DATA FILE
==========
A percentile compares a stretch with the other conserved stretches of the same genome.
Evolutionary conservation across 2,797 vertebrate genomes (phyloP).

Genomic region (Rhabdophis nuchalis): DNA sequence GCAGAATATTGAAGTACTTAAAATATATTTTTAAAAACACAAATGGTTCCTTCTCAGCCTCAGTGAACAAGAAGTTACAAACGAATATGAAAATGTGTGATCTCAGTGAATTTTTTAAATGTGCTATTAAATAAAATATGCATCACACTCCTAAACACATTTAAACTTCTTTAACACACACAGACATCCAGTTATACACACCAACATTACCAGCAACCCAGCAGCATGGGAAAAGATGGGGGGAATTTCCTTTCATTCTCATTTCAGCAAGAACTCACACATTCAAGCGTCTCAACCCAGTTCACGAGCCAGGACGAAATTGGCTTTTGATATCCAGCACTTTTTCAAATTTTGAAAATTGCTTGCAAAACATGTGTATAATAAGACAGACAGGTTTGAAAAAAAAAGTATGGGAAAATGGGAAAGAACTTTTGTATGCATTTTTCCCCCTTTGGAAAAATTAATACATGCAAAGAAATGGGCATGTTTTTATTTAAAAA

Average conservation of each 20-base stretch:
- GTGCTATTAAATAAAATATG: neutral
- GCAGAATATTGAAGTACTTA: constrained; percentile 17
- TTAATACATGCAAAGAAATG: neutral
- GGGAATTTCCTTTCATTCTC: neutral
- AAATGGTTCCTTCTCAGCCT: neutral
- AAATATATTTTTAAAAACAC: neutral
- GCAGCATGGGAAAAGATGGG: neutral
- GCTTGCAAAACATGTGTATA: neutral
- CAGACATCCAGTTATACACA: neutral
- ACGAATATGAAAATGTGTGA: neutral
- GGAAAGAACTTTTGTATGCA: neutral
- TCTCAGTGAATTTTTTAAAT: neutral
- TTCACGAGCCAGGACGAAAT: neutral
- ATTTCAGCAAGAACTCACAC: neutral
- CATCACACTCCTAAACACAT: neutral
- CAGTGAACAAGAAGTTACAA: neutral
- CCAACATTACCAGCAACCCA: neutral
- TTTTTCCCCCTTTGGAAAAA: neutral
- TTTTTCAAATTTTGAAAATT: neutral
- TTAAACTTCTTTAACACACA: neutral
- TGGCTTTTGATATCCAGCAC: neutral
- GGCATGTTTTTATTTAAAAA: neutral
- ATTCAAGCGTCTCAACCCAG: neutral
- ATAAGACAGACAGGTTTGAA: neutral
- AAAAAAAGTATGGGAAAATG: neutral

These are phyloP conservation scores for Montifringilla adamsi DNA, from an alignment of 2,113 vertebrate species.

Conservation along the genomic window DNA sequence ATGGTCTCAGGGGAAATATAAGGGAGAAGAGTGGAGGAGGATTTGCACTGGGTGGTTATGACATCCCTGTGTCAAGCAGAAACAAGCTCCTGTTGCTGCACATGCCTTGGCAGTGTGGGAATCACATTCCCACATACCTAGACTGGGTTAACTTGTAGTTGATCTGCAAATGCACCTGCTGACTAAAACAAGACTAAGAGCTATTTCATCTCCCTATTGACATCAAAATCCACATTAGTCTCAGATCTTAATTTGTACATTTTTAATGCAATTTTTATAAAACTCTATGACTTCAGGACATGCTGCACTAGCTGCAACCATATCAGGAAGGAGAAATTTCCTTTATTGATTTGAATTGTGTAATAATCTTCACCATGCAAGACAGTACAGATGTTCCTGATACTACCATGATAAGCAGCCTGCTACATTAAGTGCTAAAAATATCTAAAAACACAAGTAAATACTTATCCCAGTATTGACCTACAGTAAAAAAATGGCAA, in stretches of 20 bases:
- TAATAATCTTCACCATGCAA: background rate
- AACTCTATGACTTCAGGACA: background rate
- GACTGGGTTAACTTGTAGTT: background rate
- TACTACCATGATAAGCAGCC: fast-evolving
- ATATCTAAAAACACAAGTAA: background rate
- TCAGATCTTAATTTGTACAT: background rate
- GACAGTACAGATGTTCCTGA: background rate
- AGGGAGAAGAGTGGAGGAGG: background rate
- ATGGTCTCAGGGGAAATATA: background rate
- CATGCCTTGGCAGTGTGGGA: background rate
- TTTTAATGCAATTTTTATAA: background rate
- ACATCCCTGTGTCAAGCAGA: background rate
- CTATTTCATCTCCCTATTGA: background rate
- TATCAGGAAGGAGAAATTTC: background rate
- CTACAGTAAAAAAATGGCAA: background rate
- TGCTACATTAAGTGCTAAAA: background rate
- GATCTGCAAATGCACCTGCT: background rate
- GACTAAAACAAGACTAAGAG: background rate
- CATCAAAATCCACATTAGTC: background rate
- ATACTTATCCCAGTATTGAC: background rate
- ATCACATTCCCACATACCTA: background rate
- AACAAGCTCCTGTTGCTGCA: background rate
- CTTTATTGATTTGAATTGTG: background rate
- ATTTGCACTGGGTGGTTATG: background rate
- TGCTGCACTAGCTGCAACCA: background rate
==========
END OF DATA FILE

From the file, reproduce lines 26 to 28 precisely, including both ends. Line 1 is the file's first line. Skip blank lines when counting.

- GGCATGTTTTTATTTAAAAA: neutral
- ATTCAAGCGTCTCAACCCAG: neutral
- ATAAGACAGACAGGTTTGAA: neutral